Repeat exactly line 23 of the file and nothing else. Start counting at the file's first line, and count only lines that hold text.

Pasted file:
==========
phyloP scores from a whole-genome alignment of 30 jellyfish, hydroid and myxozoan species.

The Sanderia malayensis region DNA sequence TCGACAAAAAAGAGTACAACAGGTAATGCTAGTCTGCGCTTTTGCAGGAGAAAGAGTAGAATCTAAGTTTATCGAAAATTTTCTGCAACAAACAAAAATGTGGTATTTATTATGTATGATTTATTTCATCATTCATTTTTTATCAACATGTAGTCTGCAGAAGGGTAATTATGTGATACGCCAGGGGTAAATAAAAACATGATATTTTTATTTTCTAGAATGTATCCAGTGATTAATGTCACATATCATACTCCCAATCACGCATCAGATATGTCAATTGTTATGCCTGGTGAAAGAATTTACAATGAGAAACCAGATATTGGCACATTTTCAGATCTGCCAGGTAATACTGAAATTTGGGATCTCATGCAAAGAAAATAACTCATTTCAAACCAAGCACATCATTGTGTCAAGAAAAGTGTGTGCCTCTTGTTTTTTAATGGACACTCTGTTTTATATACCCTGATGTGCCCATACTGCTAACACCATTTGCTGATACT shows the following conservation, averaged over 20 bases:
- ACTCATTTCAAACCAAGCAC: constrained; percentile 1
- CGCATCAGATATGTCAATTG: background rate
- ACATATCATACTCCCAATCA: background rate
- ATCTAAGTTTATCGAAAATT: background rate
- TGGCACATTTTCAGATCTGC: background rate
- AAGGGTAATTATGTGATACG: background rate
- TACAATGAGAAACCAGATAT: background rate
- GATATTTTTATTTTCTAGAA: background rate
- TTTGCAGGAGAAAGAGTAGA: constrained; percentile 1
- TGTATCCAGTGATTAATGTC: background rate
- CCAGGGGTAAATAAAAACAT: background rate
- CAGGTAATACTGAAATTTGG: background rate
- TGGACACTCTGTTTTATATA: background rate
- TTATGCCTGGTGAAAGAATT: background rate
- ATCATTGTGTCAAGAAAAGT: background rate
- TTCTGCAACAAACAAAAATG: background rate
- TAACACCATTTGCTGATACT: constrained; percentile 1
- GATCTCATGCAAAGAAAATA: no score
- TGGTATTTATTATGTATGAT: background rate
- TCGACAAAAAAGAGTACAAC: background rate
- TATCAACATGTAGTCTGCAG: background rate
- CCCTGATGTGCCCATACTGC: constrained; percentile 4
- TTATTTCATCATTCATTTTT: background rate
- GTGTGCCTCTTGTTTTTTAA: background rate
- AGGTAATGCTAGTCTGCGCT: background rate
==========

- TATCAACATGTAGTCTGCAG: background rate